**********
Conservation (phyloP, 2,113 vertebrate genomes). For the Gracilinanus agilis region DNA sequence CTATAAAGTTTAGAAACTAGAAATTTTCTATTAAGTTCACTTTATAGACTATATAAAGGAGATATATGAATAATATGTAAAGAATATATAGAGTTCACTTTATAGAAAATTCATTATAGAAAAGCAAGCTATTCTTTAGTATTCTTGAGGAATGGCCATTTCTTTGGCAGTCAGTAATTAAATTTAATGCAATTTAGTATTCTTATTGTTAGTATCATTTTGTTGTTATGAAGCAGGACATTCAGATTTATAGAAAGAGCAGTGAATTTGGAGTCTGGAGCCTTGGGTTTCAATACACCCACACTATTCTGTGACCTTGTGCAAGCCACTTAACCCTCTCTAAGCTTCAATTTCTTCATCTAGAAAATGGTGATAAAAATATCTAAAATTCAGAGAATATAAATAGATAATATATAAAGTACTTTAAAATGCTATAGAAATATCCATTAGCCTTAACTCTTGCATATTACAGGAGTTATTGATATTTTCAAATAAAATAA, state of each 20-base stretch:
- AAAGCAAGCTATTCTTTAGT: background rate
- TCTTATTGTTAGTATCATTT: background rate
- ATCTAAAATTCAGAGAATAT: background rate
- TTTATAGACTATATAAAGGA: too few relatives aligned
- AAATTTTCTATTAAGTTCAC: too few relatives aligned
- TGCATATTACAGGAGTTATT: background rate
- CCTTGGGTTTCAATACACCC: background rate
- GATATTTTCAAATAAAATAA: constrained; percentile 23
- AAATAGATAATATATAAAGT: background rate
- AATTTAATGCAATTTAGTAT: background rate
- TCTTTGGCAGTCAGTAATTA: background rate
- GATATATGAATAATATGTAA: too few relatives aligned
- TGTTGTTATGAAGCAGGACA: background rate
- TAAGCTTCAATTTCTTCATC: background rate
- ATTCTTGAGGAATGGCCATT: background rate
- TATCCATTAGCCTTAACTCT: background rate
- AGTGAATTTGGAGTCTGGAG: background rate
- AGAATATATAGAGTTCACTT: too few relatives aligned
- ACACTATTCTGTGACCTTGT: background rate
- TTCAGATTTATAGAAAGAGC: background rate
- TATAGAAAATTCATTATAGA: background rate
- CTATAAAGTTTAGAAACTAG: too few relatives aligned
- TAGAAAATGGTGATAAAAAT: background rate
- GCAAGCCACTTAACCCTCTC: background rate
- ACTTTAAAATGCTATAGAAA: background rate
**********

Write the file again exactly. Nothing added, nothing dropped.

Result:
Conservation (phyloP, 2,113 vertebrate genomes). For the Gracilinanus agilis region DNA sequence CTATAAAGTTTAGAAACTAGAAATTTTCTATTAAGTTCACTTTATAGACTATATAAAGGAGATATATGAATAATATGTAAAGAATATATAGAGTTCACTTTATAGAAAATTCATTATAGAAAAGCAAGCTATTCTTTAGTATTCTTGAGGAATGGCCATTTCTTTGGCAGTCAGTAATTAAATTTAATGCAATTTAGTATTCTTATTGTTAGTATCATTTTGTTGTTATGAAGCAGGACATTCAGATTTATAGAAAGAGCAGTGAATTTGGAGTCTGGAGCCTTGGGTTTCAATACACCCACACTATTCTGTGACCTTGTGCAAGCCACTTAACCCTCTCTAAGCTTCAATTTCTTCATCTAGAAAATGGTGATAAAAATATCTAAAATTCAGAGAATATAAATAGATAATATATAAAGTACTTTAAAATGCTATAGAAATATCCATTAGCCTTAACTCTTGCATATTACAGGAGTTATTGATATTTTCAAATAAAATAA, state of each 20-base stretch:
- AAAGCAAGCTATTCTTTAGT: background rate
- TCTTATTGTTAGTATCATTT: background rate
- ATCTAAAATTCAGAGAATAT: background rate
- TTTATAGACTATATAAAGGA: too few relatives aligned
- AAATTTTCTATTAAGTTCAC: too few relatives aligned
- TGCATATTACAGGAGTTATT: background rate
- CCTTGGGTTTCAATACACCC: background rate
- GATATTTTCAAATAAAATAA: constrained; percentile 23
- AAATAGATAATATATAAAGT: background rate
- AATTTAATGCAATTTAGTAT: background rate
- TCTTTGGCAGTCAGTAATTA: background rate
- GATATATGAATAATATGTAA: too few relatives aligned
- TGTTGTTATGAAGCAGGACA: background rate
- TAAGCTTCAATTTCTTCATC: background rate
- ATTCTTGAGGAATGGCCATT: background rate
- TATCCATTAGCCTTAACTCT: background rate
- AGTGAATTTGGAGTCTGGAG: background rate
- AGAATATATAGAGTTCACTT: too few relatives aligned
- ACACTATTCTGTGACCTTGT: background rate
- TTCAGATTTATAGAAAGAGC: background rate
- TATAGAAAATTCATTATAGA: background rate
- CTATAAAGTTTAGAAACTAG: too few relatives aligned
- TAGAAAATGGTGATAAAAAT: background rate
- GCAAGCCACTTAACCCTCTC: background rate
- ACTTTAAAATGCTATAGAAA: background rate